One of the best known of the MOI’s early products is the poster urging people to ‘Keep calm and carry on’, which has become popular today as an iconic reminder of the ‘phoney’ war. The poster was one of three prepared by the MOI on government instructions, ready to brace public morale when war broke out, in case Germany invaded. Some two million copies of this– the third in a series of similar morale-boosting messages – were printed and stored for posting all over Britain. The first poster in the series announced that ‘Your courage, your cheerfulness, your resolution, will bring us victory.’ In the event, very few of the later posters were ever pasted up in the streets, mainly because they were derided by the press.
The Times, for example, commented, ‘. . . the insipid and patronising invocations to which the passer-by is now being treated have a power of exasperation which is all their own.’ Other newspapers agreed.
This press criticism sparked questions about the campaign in the House of Commons. How much had it cost the taxpayer? MPs wanted to know. Edward Grigg, Parliamentary Secretary to the Ministry, defended the campaign, saying it was expected to cost no more than £23,000 (getting on for half a million pounds at today’s prices) by the time it ended in October. Most of this cost went on site rental. Next day, The Daily Express reacted to Grigg’s announcement with the headline ‘Waste and Paste’.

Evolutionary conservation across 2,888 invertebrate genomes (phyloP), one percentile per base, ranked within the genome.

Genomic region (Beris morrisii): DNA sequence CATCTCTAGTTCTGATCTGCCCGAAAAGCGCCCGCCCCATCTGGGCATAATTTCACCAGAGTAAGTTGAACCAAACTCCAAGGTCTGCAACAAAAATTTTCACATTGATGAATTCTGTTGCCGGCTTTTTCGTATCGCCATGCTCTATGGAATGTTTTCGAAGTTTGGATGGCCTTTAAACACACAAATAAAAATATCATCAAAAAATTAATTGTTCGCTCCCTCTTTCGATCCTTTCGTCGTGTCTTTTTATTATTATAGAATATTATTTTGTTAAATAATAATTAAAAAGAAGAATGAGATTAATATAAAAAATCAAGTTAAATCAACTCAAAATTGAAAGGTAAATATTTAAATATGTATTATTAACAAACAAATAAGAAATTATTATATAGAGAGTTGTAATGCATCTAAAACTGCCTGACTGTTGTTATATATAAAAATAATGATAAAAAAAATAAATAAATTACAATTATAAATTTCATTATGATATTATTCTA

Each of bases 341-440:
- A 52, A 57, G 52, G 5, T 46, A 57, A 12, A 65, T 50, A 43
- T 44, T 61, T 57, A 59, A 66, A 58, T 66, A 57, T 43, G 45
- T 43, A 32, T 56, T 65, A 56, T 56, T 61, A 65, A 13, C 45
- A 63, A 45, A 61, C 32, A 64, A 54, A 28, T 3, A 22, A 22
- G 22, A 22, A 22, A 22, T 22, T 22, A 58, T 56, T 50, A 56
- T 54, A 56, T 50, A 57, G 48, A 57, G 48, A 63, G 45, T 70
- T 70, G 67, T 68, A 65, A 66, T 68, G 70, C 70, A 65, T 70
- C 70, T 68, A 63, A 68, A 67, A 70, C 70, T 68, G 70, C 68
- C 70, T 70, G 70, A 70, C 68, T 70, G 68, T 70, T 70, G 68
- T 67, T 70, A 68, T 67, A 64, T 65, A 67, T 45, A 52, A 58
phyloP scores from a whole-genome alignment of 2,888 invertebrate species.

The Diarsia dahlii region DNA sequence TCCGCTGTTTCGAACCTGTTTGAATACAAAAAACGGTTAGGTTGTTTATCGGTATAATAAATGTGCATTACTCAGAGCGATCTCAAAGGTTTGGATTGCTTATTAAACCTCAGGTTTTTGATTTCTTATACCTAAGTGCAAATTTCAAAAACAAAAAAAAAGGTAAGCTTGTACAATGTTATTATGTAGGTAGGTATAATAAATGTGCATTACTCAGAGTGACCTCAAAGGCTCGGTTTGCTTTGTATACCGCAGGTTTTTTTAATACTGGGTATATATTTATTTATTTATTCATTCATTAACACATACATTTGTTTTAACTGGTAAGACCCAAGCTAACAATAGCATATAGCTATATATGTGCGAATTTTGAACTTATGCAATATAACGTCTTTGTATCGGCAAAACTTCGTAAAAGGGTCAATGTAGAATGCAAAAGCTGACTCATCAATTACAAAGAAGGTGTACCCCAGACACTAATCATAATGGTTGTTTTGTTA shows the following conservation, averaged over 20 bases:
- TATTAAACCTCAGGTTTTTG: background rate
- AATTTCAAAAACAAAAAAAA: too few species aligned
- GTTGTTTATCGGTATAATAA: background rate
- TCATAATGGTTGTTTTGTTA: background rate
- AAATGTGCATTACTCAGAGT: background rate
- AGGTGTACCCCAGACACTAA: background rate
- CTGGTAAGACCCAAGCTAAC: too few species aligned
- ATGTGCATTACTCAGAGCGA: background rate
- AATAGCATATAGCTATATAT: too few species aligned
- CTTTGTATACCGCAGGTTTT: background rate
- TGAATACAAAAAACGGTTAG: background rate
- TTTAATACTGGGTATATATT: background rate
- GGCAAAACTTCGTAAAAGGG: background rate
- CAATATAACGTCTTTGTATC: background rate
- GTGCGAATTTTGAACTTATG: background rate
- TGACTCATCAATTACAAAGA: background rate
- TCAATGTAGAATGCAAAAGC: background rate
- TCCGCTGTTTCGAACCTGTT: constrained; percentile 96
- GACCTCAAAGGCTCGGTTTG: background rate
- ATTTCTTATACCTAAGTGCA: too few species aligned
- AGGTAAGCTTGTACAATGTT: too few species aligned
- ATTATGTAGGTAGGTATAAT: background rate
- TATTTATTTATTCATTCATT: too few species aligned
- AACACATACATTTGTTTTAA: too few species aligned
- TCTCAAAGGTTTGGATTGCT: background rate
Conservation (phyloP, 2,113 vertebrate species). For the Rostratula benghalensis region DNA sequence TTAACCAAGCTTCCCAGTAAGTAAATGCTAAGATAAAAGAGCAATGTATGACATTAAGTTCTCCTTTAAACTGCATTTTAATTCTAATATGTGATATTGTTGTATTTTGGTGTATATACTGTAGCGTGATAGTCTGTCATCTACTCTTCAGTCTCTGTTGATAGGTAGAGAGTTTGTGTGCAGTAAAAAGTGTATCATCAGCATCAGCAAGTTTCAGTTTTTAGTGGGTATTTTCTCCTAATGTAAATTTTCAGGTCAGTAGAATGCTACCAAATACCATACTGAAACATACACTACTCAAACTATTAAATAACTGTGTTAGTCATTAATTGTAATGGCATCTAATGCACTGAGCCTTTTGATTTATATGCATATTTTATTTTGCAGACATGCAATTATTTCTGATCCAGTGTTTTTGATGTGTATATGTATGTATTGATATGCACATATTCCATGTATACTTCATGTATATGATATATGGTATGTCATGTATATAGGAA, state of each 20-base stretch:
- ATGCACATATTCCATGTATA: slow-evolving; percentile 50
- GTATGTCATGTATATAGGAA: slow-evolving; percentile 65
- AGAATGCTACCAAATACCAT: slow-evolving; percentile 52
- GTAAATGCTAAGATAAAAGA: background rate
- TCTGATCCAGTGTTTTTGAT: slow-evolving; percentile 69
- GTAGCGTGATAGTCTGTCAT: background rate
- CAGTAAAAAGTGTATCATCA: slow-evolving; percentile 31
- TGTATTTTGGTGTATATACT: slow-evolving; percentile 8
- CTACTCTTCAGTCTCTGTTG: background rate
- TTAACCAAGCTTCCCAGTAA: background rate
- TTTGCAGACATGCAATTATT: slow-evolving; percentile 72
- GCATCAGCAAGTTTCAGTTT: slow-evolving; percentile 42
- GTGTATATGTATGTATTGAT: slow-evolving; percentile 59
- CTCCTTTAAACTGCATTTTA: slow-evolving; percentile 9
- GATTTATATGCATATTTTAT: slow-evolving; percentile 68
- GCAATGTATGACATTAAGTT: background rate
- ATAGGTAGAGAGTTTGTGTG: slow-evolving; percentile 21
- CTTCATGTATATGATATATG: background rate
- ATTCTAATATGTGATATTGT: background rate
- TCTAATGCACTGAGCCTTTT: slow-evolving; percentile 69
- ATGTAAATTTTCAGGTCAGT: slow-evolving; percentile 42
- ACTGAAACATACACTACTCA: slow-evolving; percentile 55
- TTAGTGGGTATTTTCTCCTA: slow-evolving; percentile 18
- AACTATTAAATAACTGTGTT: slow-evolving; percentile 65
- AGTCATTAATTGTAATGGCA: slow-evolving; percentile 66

The posters had been designed on Government instructions with input from civil servants, all of whom seem to have considered themselves experts on public relations. The poster ambiguously declaring that ‘Your resolution will bring us victory’ was penned by A. P. Waterfield, a career civil servant with no credentials in PR who ‘wanted a rallying war-cry that will . . . put us in an offensive mood at once.’ Waterfield, and his fellow civil servants, failed to notice the divisive ‘you’ and ‘us’ subtext of the poster, which gave rise to still more public complaint. Yet it was the Ministry Of Information and its new Minister who carried the can for being insensitive to public opinion at such a critical time.
Read about the history of the Ministry Of Information here.